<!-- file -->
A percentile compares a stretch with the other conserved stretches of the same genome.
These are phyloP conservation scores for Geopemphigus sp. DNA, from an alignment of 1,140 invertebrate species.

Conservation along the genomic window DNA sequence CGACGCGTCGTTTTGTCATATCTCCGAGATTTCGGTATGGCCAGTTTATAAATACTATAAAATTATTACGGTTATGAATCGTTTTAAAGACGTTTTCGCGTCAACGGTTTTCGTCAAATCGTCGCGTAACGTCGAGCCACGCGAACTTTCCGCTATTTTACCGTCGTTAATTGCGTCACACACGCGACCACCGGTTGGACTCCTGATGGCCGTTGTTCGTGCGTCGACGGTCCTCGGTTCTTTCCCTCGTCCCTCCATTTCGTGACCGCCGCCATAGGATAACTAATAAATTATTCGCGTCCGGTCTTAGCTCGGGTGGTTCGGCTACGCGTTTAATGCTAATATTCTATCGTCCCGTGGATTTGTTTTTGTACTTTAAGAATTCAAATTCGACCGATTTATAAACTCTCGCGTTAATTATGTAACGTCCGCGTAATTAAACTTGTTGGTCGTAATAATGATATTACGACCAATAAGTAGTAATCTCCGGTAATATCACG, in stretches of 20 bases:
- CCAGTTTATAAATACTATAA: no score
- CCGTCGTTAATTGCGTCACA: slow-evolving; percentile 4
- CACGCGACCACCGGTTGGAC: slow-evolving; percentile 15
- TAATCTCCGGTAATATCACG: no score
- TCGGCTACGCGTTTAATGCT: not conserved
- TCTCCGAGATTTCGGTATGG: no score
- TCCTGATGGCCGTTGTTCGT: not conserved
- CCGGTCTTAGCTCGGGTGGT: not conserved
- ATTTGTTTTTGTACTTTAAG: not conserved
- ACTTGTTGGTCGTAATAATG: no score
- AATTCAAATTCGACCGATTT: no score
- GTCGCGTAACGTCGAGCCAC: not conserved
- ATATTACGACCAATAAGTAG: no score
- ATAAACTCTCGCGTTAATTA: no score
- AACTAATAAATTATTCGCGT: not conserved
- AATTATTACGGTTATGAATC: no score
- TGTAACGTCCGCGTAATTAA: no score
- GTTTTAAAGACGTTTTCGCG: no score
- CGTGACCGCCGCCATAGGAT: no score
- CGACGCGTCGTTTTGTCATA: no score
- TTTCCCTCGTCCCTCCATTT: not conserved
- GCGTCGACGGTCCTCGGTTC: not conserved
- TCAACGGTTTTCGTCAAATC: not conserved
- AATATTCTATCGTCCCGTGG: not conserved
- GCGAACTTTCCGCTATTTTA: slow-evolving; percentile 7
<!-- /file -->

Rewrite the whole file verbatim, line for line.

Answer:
A percentile compares a stretch with the other conserved stretches of the same genome.
These are phyloP conservation scores for Geopemphigus sp. DNA, from an alignment of 1,140 invertebrate species.

Conservation along the genomic window DNA sequence CGACGCGTCGTTTTGTCATATCTCCGAGATTTCGGTATGGCCAGTTTATAAATACTATAAAATTATTACGGTTATGAATCGTTTTAAAGACGTTTTCGCGTCAACGGTTTTCGTCAAATCGTCGCGTAACGTCGAGCCACGCGAACTTTCCGCTATTTTACCGTCGTTAATTGCGTCACACACGCGACCACCGGTTGGACTCCTGATGGCCGTTGTTCGTGCGTCGACGGTCCTCGGTTCTTTCCCTCGTCCCTCCATTTCGTGACCGCCGCCATAGGATAACTAATAAATTATTCGCGTCCGGTCTTAGCTCGGGTGGTTCGGCTACGCGTTTAATGCTAATATTCTATCGTCCCGTGGATTTGTTTTTGTACTTTAAGAATTCAAATTCGACCGATTTATAAACTCTCGCGTTAATTATGTAACGTCCGCGTAATTAAACTTGTTGGTCGTAATAATGATATTACGACCAATAAGTAGTAATCTCCGGTAATATCACG, in stretches of 20 bases:
- CCAGTTTATAAATACTATAA: no score
- CCGTCGTTAATTGCGTCACA: slow-evolving; percentile 4
- CACGCGACCACCGGTTGGAC: slow-evolving; percentile 15
- TAATCTCCGGTAATATCACG: no score
- TCGGCTACGCGTTTAATGCT: not conserved
- TCTCCGAGATTTCGGTATGG: no score
- TCCTGATGGCCGTTGTTCGT: not conserved
- CCGGTCTTAGCTCGGGTGGT: not conserved
- ATTTGTTTTTGTACTTTAAG: not conserved
- ACTTGTTGGTCGTAATAATG: no score
- AATTCAAATTCGACCGATTT: no score
- GTCGCGTAACGTCGAGCCAC: not conserved
- ATATTACGACCAATAAGTAG: no score
- ATAAACTCTCGCGTTAATTA: no score
- AACTAATAAATTATTCGCGT: not conserved
- AATTATTACGGTTATGAATC: no score
- TGTAACGTCCGCGTAATTAA: no score
- GTTTTAAAGACGTTTTCGCG: no score
- CGTGACCGCCGCCATAGGAT: no score
- CGACGCGTCGTTTTGTCATA: no score
- TTTCCCTCGTCCCTCCATTT: not conserved
- GCGTCGACGGTCCTCGGTTC: not conserved
- TCAACGGTTTTCGTCAAATC: not conserved
- AATATTCTATCGTCCCGTGG: not conserved
- GCGAACTTTCCGCTATTTTA: slow-evolving; percentile 7